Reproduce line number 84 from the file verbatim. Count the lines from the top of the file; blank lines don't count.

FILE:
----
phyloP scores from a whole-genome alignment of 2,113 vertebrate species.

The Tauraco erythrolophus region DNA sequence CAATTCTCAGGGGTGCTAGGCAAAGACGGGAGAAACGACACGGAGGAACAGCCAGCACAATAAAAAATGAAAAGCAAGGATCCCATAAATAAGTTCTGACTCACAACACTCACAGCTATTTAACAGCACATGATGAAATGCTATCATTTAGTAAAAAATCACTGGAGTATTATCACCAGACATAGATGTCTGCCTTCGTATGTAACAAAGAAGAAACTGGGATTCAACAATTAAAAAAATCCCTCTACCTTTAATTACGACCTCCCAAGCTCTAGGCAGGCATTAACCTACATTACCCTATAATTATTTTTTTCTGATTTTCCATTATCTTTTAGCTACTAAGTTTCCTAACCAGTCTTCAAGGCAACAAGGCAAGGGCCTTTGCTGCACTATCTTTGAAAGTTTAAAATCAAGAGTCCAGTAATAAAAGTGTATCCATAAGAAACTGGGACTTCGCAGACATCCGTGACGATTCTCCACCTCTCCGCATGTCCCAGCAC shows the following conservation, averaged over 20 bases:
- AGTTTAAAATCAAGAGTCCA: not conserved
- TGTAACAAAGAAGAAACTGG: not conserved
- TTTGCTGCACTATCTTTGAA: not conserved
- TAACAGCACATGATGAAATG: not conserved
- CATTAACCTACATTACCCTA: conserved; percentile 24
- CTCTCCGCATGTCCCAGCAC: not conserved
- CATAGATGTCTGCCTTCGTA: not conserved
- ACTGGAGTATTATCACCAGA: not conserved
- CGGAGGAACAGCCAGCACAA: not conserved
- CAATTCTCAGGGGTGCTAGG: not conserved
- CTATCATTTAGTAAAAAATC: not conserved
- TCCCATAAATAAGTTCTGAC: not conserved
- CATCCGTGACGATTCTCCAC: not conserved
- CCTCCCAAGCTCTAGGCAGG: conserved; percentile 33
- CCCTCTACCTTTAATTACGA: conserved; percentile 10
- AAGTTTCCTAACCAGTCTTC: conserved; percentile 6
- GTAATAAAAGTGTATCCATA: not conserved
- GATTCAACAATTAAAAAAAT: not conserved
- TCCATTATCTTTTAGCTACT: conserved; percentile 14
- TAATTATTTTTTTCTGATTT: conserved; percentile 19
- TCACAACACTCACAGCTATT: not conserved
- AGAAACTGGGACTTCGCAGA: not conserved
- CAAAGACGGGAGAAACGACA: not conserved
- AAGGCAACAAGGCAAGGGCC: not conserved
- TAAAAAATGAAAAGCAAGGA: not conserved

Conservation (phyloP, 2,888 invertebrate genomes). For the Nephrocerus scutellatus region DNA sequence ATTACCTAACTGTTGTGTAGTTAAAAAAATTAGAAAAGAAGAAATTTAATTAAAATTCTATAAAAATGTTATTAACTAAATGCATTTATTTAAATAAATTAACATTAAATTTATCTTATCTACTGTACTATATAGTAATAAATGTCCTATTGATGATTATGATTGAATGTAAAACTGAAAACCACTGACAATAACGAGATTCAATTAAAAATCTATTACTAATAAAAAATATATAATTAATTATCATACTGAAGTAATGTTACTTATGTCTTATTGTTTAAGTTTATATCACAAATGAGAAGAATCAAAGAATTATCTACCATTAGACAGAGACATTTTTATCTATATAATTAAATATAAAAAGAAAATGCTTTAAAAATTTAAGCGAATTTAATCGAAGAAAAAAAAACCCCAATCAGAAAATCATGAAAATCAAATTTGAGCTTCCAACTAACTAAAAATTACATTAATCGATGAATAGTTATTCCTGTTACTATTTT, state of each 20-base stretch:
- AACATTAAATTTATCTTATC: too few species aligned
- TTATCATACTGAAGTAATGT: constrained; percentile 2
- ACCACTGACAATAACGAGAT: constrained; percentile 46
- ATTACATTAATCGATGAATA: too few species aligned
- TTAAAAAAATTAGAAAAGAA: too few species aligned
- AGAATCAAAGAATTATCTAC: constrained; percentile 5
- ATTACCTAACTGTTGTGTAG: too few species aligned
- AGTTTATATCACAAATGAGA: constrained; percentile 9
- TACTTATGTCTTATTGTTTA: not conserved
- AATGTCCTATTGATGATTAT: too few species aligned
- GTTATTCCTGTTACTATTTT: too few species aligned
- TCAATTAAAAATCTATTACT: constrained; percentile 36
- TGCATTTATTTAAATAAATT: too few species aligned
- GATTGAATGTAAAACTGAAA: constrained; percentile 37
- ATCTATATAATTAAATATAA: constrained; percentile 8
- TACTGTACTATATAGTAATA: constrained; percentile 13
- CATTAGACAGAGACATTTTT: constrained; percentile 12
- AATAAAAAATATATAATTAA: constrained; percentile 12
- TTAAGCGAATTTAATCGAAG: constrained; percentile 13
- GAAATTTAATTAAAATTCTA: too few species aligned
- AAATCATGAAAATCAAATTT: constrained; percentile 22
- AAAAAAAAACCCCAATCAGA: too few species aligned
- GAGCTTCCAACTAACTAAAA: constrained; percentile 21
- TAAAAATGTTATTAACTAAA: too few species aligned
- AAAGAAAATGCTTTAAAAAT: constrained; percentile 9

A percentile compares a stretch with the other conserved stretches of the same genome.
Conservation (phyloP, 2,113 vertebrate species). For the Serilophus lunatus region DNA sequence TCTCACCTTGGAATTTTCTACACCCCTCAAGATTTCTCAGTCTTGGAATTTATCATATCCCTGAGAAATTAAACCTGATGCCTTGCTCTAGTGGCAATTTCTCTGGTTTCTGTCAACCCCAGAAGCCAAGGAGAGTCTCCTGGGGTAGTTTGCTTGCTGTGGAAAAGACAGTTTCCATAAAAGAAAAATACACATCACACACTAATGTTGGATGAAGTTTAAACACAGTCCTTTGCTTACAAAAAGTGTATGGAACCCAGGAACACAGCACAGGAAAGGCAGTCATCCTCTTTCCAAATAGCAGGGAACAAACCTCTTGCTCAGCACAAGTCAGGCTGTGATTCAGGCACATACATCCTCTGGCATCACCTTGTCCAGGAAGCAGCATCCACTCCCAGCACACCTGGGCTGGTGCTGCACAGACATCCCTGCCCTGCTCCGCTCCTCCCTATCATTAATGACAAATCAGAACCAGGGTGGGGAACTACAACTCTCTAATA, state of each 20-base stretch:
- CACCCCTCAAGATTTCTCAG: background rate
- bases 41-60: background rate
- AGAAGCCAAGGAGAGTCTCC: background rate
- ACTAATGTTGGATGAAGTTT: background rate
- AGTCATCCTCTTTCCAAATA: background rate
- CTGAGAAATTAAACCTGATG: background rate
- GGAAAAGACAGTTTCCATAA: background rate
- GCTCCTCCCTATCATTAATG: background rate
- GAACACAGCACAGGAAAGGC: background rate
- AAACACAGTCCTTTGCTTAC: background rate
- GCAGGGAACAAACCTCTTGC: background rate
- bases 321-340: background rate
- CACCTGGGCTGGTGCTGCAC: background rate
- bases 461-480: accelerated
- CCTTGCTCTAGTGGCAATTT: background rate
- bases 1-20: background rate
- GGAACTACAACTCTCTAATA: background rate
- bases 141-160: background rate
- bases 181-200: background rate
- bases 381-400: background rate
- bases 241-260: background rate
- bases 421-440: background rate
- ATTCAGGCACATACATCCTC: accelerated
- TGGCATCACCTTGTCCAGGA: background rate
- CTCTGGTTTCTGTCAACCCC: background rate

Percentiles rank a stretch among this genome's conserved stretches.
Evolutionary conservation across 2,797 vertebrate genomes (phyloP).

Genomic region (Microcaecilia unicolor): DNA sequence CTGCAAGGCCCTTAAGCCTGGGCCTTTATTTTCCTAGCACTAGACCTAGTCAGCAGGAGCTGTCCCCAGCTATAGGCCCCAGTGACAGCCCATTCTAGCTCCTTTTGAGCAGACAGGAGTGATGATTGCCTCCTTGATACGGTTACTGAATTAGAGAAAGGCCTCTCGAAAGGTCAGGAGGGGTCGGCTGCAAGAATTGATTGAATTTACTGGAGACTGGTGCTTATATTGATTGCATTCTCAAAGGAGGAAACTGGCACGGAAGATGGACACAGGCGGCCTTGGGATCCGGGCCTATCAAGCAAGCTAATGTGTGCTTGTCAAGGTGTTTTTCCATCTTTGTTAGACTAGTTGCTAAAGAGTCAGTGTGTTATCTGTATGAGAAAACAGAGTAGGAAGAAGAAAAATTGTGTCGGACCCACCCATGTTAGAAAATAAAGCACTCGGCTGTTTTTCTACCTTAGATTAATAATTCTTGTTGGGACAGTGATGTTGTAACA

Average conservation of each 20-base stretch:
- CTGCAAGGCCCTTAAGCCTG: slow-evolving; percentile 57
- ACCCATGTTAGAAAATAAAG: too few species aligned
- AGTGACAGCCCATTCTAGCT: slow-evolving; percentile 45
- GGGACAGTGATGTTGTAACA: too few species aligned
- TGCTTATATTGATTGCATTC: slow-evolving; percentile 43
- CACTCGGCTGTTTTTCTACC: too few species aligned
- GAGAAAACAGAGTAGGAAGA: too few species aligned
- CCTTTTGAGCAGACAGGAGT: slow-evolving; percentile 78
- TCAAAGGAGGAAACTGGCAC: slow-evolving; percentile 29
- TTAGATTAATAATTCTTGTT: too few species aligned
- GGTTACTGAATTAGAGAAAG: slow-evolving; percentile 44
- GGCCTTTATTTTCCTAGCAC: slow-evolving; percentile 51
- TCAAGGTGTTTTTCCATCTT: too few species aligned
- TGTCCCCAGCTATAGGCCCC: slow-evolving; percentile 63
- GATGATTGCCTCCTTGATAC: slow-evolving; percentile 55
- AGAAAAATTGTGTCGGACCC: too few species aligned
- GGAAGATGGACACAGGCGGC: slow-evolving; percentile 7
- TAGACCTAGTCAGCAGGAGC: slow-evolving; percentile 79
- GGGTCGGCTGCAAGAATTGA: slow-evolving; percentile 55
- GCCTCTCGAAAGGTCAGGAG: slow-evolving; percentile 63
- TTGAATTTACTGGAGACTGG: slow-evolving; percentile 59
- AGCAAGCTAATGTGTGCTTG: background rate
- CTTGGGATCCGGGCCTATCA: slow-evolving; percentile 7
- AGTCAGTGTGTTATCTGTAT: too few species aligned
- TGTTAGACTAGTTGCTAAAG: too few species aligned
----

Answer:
Average conservation of each 20-base stretch: